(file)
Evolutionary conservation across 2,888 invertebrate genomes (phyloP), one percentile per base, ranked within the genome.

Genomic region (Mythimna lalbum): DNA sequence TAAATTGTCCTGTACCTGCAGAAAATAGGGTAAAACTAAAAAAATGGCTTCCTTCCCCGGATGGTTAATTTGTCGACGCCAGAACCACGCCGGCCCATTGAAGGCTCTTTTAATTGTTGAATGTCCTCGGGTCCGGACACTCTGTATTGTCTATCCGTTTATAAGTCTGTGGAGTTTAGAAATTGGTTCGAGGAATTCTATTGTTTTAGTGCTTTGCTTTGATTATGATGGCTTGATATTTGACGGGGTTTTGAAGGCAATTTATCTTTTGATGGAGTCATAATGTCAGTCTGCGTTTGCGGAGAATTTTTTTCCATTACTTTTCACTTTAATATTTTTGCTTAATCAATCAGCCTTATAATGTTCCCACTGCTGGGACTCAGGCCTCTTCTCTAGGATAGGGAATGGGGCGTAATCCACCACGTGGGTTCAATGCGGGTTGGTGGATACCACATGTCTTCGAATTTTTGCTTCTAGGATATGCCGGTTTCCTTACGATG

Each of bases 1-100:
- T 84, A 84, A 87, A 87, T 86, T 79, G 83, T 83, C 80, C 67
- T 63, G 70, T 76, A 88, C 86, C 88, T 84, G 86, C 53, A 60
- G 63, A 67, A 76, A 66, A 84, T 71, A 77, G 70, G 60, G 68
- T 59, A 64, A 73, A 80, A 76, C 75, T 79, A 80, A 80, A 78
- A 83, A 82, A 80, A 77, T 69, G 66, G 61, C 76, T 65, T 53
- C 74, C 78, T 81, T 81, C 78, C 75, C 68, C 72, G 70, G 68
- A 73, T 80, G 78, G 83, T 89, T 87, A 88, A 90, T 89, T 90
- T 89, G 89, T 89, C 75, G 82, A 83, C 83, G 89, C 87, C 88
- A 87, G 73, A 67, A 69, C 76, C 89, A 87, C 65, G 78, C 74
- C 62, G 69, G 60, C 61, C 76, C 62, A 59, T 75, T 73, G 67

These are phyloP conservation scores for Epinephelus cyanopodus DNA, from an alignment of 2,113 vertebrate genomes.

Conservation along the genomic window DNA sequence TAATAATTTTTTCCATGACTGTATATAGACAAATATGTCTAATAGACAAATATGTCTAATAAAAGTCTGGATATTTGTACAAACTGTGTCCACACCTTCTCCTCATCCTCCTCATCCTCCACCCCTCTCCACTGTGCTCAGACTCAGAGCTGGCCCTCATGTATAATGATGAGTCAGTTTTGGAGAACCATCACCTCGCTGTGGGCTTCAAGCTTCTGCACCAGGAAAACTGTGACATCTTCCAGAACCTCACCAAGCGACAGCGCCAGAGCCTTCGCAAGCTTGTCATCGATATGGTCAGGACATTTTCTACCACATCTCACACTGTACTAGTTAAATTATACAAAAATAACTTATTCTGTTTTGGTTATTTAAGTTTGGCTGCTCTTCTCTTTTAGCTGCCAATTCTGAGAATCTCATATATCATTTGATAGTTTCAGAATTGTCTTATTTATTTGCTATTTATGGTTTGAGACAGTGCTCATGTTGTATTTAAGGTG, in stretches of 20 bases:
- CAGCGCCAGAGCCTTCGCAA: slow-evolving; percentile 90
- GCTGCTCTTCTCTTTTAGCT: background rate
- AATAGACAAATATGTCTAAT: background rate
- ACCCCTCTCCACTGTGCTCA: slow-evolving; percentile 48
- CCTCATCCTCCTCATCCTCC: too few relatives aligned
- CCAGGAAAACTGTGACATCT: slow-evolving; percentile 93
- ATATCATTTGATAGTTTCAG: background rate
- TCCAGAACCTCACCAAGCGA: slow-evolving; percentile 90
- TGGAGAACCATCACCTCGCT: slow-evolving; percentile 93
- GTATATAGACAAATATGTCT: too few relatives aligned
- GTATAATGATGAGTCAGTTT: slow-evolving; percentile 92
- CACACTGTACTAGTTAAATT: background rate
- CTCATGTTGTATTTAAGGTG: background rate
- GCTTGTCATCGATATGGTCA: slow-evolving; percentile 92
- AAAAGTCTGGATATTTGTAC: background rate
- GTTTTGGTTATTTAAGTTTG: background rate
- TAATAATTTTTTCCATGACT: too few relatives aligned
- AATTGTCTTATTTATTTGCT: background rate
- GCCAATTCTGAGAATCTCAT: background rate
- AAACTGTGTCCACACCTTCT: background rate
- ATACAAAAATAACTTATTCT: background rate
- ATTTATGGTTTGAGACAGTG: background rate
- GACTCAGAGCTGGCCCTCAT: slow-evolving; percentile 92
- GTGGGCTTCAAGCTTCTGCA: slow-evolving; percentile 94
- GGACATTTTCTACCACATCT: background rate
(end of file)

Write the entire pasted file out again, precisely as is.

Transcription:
Evolutionary conservation across 2,888 invertebrate genomes (phyloP), one percentile per base, ranked within the genome.

Genomic region (Mythimna lalbum): DNA sequence TAAATTGTCCTGTACCTGCAGAAAATAGGGTAAAACTAAAAAAATGGCTTCCTTCCCCGGATGGTTAATTTGTCGACGCCAGAACCACGCCGGCCCATTGAAGGCTCTTTTAATTGTTGAATGTCCTCGGGTCCGGACACTCTGTATTGTCTATCCGTTTATAAGTCTGTGGAGTTTAGAAATTGGTTCGAGGAATTCTATTGTTTTAGTGCTTTGCTTTGATTATGATGGCTTGATATTTGACGGGGTTTTGAAGGCAATTTATCTTTTGATGGAGTCATAATGTCAGTCTGCGTTTGCGGAGAATTTTTTTCCATTACTTTTCACTTTAATATTTTTGCTTAATCAATCAGCCTTATAATGTTCCCACTGCTGGGACTCAGGCCTCTTCTCTAGGATAGGGAATGGGGCGTAATCCACCACGTGGGTTCAATGCGGGTTGGTGGATACCACATGTCTTCGAATTTTTGCTTCTAGGATATGCCGGTTTCCTTACGATG

Each of bases 1-100:
- T 84, A 84, A 87, A 87, T 86, T 79, G 83, T 83, C 80, C 67
- T 63, G 70, T 76, A 88, C 86, C 88, T 84, G 86, C 53, A 60
- G 63, A 67, A 76, A 66, A 84, T 71, A 77, G 70, G 60, G 68
- T 59, A 64, A 73, A 80, A 76, C 75, T 79, A 80, A 80, A 78
- A 83, A 82, A 80, A 77, T 69, G 66, G 61, C 76, T 65, T 53
- C 74, C 78, T 81, T 81, C 78, C 75, C 68, C 72, G 70, G 68
- A 73, T 80, G 78, G 83, T 89, T 87, A 88, A 90, T 89, T 90
- T 89, G 89, T 89, C 75, G 82, A 83, C 83, G 89, C 87, C 88
- A 87, G 73, A 67, A 69, C 76, C 89, A 87, C 65, G 78, C 74
- C 62, G 69, G 60, C 61, C 76, C 62, A 59, T 75, T 73, G 67

These are phyloP conservation scores for Epinephelus cyanopodus DNA, from an alignment of 2,113 vertebrate genomes.

Conservation along the genomic window DNA sequence TAATAATTTTTTCCATGACTGTATATAGACAAATATGTCTAATAGACAAATATGTCTAATAAAAGTCTGGATATTTGTACAAACTGTGTCCACACCTTCTCCTCATCCTCCTCATCCTCCACCCCTCTCCACTGTGCTCAGACTCAGAGCTGGCCCTCATGTATAATGATGAGTCAGTTTTGGAGAACCATCACCTCGCTGTGGGCTTCAAGCTTCTGCACCAGGAAAACTGTGACATCTTCCAGAACCTCACCAAGCGACAGCGCCAGAGCCTTCGCAAGCTTGTCATCGATATGGTCAGGACATTTTCTACCACATCTCACACTGTACTAGTTAAATTATACAAAAATAACTTATTCTGTTTTGGTTATTTAAGTTTGGCTGCTCTTCTCTTTTAGCTGCCAATTCTGAGAATCTCATATATCATTTGATAGTTTCAGAATTGTCTTATTTATTTGCTATTTATGGTTTGAGACAGTGCTCATGTTGTATTTAAGGTG, in stretches of 20 bases:
- CAGCGCCAGAGCCTTCGCAA: slow-evolving; percentile 90
- GCTGCTCTTCTCTTTTAGCT: background rate
- AATAGACAAATATGTCTAAT: background rate
- ACCCCTCTCCACTGTGCTCA: slow-evolving; percentile 48
- CCTCATCCTCCTCATCCTCC: too few relatives aligned
- CCAGGAAAACTGTGACATCT: slow-evolving; percentile 93
- ATATCATTTGATAGTTTCAG: background rate
- TCCAGAACCTCACCAAGCGA: slow-evolving; percentile 90
- TGGAGAACCATCACCTCGCT: slow-evolving; percentile 93
- GTATATAGACAAATATGTCT: too few relatives aligned
- GTATAATGATGAGTCAGTTT: slow-evolving; percentile 92
- CACACTGTACTAGTTAAATT: background rate
- CTCATGTTGTATTTAAGGTG: background rate
- GCTTGTCATCGATATGGTCA: slow-evolving; percentile 92
- AAAAGTCTGGATATTTGTAC: background rate
- GTTTTGGTTATTTAAGTTTG: background rate
- TAATAATTTTTTCCATGACT: too few relatives aligned
- AATTGTCTTATTTATTTGCT: background rate
- GCCAATTCTGAGAATCTCAT: background rate
- AAACTGTGTCCACACCTTCT: background rate
- ATACAAAAATAACTTATTCT: background rate
- ATTTATGGTTTGAGACAGTG: background rate
- GACTCAGAGCTGGCCCTCAT: slow-evolving; percentile 92
- GTGGGCTTCAAGCTTCTGCA: slow-evolving; percentile 94
- GGACATTTTCTACCACATCT: background rate